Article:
This blog was written and produced by Janine Mangione, Partner, CPA, and Margaret Lally, Healthcare Consulting Manager at The Bonadio Group. Looking to get in touch with Janine or Margaret? Reach out today: Janine Mangione email@example.com, Margaret Lally firstname.lastname@example.org.
The abundant funding distributed during the pandemic has been a welcome relief to many providers, but it has also produced an alphabet soup of programs with changing rules to keep track of, onerous reporting requirements, and deadlines to monitor. Most providers have been warned of the infamous “double-dip” risk as funds from one source cannot be used on the same expenses that were used to offset another funding stream. One area that is especially murky is the impact, cost-based reimbursement has on the use of the HHS Provider Relief Funds. As cost reporting season commences, it is an opportune time to review the areas of reimbursement that could pose a risk of duplication of funding.
Provider Relief Funds may be used on expenses attributable to COVID-19 that are not reimbursed by another source or obligated to be reimbursed by another source. The most straightforward example of how cost-based reimbursement interacts with Provider Relief Funds is a Critical Access Hospital. Medicare reimburses Critical Access Hospitals for 101% of their costs based on the cost report. As such, any costs related to Medicare patients are considered to be reimbursed in full and no HHS Provider Relief Funds can be used on these costs, even if they are attributable to COVID-19. Providers should carve out the Medicare portion of their cost when determining allowable expenses for Provider Relief Fund.
One beneficial rule change in the Provider Relief Fund frequently asked questions (FAQ) was to allow the funds to offset the full purchase price of capital equipment instead of just the annual depreciation expense. The capital purchases are required to be attributable to COVID-19 and include items such as ventilators, CT scanners, ICU equipment inventory stockpiles, HVAC upgrades, infrastructure to support telehealth and remote working, and projects or equipment investments to allow for social distancing. This allowed providers to make purchases that were necessary to prevent, prepare for and respond to COVID-19, but also investments that would be a benefit to the organization in the future.
One area providers may not have considered is the cost-based reimbursement of capital rates. Medicaid in New York State reimburses Skilled Nursing Facilities, Article 28 clinics, and Licensed Home Care Services Agencies and other provider types for the Medicaid portion of capital improvements. Capital assets reported on the various provider cost reports are used in determining the capital rates in subsequent years. Even though this reimbursement may not come for several years, these capital items are still obligated to be reimbursed by another source. It is therefore important to exclude the Medicaid portion of capital items when reporting expenses on the HHS portal and the schedule of Federal expenditures if the funds are subject to single audit requirements.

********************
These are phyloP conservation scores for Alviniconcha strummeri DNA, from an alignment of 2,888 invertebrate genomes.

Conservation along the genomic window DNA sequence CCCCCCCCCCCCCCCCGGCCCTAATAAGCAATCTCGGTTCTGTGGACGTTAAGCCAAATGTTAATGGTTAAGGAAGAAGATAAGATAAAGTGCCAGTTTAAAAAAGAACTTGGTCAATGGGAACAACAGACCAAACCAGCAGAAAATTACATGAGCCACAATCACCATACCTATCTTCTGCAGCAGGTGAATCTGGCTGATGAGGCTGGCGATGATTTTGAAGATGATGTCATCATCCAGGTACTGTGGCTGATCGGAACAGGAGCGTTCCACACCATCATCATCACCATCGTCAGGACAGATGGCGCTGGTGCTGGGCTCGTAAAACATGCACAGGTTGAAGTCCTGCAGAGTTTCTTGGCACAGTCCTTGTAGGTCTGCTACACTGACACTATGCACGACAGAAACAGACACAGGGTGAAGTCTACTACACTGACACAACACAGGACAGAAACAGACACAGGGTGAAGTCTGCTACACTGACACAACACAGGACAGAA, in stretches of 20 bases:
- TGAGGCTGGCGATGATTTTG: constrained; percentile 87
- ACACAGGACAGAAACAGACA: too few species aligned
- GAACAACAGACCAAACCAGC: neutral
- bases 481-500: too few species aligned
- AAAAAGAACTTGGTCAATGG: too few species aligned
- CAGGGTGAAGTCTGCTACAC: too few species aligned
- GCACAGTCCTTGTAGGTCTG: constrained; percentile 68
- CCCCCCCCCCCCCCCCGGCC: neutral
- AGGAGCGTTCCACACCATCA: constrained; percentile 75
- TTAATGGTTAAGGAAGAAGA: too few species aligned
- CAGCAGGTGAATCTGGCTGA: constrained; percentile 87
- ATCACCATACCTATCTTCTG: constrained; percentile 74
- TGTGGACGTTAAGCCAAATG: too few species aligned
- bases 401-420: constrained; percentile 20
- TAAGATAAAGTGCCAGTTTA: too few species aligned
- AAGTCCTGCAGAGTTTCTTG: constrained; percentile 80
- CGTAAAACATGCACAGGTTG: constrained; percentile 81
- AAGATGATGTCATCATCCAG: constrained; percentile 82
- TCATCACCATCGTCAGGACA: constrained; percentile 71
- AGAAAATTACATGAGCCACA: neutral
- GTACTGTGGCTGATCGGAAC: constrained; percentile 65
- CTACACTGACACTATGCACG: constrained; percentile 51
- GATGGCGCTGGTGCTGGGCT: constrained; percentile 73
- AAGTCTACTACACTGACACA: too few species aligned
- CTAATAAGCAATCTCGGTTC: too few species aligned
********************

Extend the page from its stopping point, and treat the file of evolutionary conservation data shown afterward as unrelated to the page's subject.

Providers should also review cost reporting instructions for changes that may impact HHS reporting. For example, COVID-19 vaccines and vaccine administration costs are reimbursable for Federally Qualified Health Centers and Rural Health Clinic Centers through the cost report in the same way that influenza and pneumococcal vaccines are. Monoclonal antibody treatments are also reimbursable for Medicare beneficiaries. Make sure the expenses associated with newly reimbursable services are not used to offset Provider Relief Funds.
Since HHS considers the Provider Relief Fund the payer of last resort, providers should file cost reports normally and exclude any cost-reimbursed amounts from the HHS reporting.
If you have questions about the HHS Provider Relief Fund, cost reimbursement, or cost reporting, feel free to reach out to us for further consultation or an analysis of your cost report.
The information and advice we are providing for this matter relates to COVID-19 legislative relief measures. Because legislative efforts are still ongoing, we expect that there may be additional guidance and clarification from regulators that could modify some of the advice and information provided to you, after the conclusion of our engagement. We, therefore, make no warranties, expressed or implied, on the services provided hereunder.